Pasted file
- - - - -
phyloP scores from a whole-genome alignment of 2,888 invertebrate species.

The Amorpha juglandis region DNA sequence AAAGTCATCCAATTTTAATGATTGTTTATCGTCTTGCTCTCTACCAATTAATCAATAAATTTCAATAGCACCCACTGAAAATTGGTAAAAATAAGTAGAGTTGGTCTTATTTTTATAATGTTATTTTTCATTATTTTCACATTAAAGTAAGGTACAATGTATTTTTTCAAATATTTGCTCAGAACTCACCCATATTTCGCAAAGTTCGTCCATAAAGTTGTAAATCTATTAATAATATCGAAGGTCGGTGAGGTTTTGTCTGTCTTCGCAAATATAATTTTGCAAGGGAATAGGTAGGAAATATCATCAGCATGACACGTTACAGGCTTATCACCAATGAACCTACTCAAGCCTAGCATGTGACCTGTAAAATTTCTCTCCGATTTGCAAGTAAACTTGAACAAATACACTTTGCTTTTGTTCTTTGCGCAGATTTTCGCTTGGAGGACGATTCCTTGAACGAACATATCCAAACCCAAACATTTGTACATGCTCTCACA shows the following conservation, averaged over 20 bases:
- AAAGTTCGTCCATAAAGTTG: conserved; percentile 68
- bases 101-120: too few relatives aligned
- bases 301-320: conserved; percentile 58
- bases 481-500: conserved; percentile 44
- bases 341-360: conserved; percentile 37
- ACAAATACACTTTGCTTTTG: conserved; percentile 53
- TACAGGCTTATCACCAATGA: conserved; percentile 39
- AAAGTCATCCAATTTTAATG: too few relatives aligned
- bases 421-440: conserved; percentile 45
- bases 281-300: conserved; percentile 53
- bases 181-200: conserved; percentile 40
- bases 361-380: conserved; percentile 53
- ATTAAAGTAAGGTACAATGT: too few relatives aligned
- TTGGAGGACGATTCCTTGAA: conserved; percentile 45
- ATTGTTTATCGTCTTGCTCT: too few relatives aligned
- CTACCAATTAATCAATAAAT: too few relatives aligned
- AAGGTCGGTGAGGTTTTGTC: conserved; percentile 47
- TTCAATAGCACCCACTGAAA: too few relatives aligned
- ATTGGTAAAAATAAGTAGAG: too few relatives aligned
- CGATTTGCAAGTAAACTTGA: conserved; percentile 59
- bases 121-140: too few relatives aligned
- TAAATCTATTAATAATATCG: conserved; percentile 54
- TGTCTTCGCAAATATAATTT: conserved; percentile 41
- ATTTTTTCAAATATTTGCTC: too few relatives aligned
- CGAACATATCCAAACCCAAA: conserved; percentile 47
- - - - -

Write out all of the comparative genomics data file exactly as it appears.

phyloP scores from a whole-genome alignment of 2,888 invertebrate species.

The Amorpha juglandis region DNA sequence AAAGTCATCCAATTTTAATGATTGTTTATCGTCTTGCTCTCTACCAATTAATCAATAAATTTCAATAGCACCCACTGAAAATTGGTAAAAATAAGTAGAGTTGGTCTTATTTTTATAATGTTATTTTTCATTATTTTCACATTAAAGTAAGGTACAATGTATTTTTTCAAATATTTGCTCAGAACTCACCCATATTTCGCAAAGTTCGTCCATAAAGTTGTAAATCTATTAATAATATCGAAGGTCGGTGAGGTTTTGTCTGTCTTCGCAAATATAATTTTGCAAGGGAATAGGTAGGAAATATCATCAGCATGACACGTTACAGGCTTATCACCAATGAACCTACTCAAGCCTAGCATGTGACCTGTAAAATTTCTCTCCGATTTGCAAGTAAACTTGAACAAATACACTTTGCTTTTGTTCTTTGCGCAGATTTTCGCTTGGAGGACGATTCCTTGAACGAACATATCCAAACCCAAACATTTGTACATGCTCTCACA shows the following conservation, averaged over 20 bases:
- AAAGTTCGTCCATAAAGTTG: conserved; percentile 68
- bases 101-120: too few relatives aligned
- bases 301-320: conserved; percentile 58
- bases 481-500: conserved; percentile 44
- bases 341-360: conserved; percentile 37
- ACAAATACACTTTGCTTTTG: conserved; percentile 53
- TACAGGCTTATCACCAATGA: conserved; percentile 39
- AAAGTCATCCAATTTTAATG: too few relatives aligned
- bases 421-440: conserved; percentile 45
- bases 281-300: conserved; percentile 53
- bases 181-200: conserved; percentile 40
- bases 361-380: conserved; percentile 53
- ATTAAAGTAAGGTACAATGT: too few relatives aligned
- TTGGAGGACGATTCCTTGAA: conserved; percentile 45
- ATTGTTTATCGTCTTGCTCT: too few relatives aligned
- CTACCAATTAATCAATAAAT: too few relatives aligned
- AAGGTCGGTGAGGTTTTGTC: conserved; percentile 47
- TTCAATAGCACCCACTGAAA: too few relatives aligned
- ATTGGTAAAAATAAGTAGAG: too few relatives aligned
- CGATTTGCAAGTAAACTTGA: conserved; percentile 59
- bases 121-140: too few relatives aligned
- TAAATCTATTAATAATATCG: conserved; percentile 54
- TGTCTTCGCAAATATAATTT: conserved; percentile 41
- ATTTTTTCAAATATTTGCTC: too few relatives aligned
- CGAACATATCCAAACCCAAA: conserved; percentile 47